So as I explained to Sheed that pointing a soda and screaming obscenities at me was not my preferred way to conduct an adult discussion, he kept yelling, “Did you ever hear the word ‘hate’ come out of my mouth?”
That was actually the second discussion I’d had on the subject in the course of a half-hour, the first coming when coach Flip Saunders patted me on the back and said he wished I had chosen a different word than “hate” to describe his less-than-ideal relationship with Wallace.
This incident actually highlights quite perfectly the differences between Brown and Saunders and why there may have been friction between ‘Sheed and Flip. Brown frequently went out of his way to publicly defend Wallace. Sometimes that meant getting a technical defending ‘Sheed in a game (even when ‘Sheed was clearly out of line), sometimes that meant effusively praising Wallace for no particular reason — I for some reason always remember Brown bringing ‘Sheed up in completely unrelated conversations and just pointing out how knowledgeable he was about the game — and sometimes that meant sticking up for him to reporters on the record. Saunders, obviously, stuck up for Wallace in this instance where an article portrayed ‘Sheed negatively. But Saunders did it privately and didn’t make a big public show about it.
I love Rasheed Wallace and am forever grateful he became a Piston. But it was very clear that ‘Sheed was a bit of a tortured artist, he was someone who needed a coach to be on his side, he needed some occasional praise or support, and Saunders just didn’t have the personality that Brown did to provide that. And during the Saunders Era, as ‘Sheed grew more undisciplined, the rest of the team began to follow suit.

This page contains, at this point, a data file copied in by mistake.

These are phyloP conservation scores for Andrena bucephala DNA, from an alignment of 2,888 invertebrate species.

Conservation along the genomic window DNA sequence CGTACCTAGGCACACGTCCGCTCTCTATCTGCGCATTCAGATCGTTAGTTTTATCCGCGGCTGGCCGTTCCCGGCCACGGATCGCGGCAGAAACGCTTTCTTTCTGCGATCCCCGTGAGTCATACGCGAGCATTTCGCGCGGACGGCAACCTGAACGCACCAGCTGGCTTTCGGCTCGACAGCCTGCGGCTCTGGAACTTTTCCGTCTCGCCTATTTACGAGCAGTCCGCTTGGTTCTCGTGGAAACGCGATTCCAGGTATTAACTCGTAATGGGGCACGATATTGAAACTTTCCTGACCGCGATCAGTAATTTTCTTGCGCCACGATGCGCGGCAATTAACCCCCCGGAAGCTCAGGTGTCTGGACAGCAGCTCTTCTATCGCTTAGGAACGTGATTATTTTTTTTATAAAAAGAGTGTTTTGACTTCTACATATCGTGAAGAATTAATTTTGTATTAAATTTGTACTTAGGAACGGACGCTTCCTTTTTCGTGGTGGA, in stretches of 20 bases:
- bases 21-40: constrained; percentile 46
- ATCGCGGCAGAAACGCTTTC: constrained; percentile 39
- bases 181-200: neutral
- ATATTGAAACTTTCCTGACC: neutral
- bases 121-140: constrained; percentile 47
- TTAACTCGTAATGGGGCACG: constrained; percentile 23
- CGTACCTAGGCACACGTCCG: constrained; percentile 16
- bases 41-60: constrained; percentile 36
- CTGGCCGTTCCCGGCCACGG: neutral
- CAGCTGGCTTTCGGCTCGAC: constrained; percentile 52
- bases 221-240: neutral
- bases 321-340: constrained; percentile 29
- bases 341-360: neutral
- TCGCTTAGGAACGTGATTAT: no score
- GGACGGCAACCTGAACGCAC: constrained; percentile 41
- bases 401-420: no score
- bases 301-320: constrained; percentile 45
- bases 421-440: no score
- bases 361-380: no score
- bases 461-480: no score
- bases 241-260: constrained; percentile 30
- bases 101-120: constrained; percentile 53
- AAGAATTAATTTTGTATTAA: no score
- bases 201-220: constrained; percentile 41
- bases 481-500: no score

Why this season ranks No. 10
In a recap of this season for Detroit Bad Boys, my good friend Pardeep Toor summed it up thusly:
In many ways, this is the most disappointing Pistons team of the decade. They won the conference by winning a mere 53 games – everybody in the conference was awful. There was really no reason for them not to make a finals appearance.
After the Cavaliers series, I remember how badly I wanted things to change. There was questions about how much or if Dumars should pay Billups in the off-season, whether or not Saunders should come back and just overall sour potatoes.
Nothing changed in the off-season, which wasn’t an awful decision but everyone just a got a year older and Flip once again failed to establish anything resembling a regular rotation with his younger players. The worst thing that happened this year: the team lost its swag. They were no longer the nobody can beat us bad boys sequel but rather the team that had already peaked in years prior.
Losing to a Cleveland team that was essentially LeBron James and a few spot-up shooters was humiliating. They were clearly inferior to Detroit talent-wise, other than James. But Cleveland succeeded the way the Detroit teams early in the decade did: playing with effort, playing physical defense and playing intelligently helped make up for the talent gap, and James’ endless parade of dunks took care of the rest.
The season was not a complete waste, however. It gave us one of ‘Sheed’s best YouTube clips ever. Poor Will Blalock.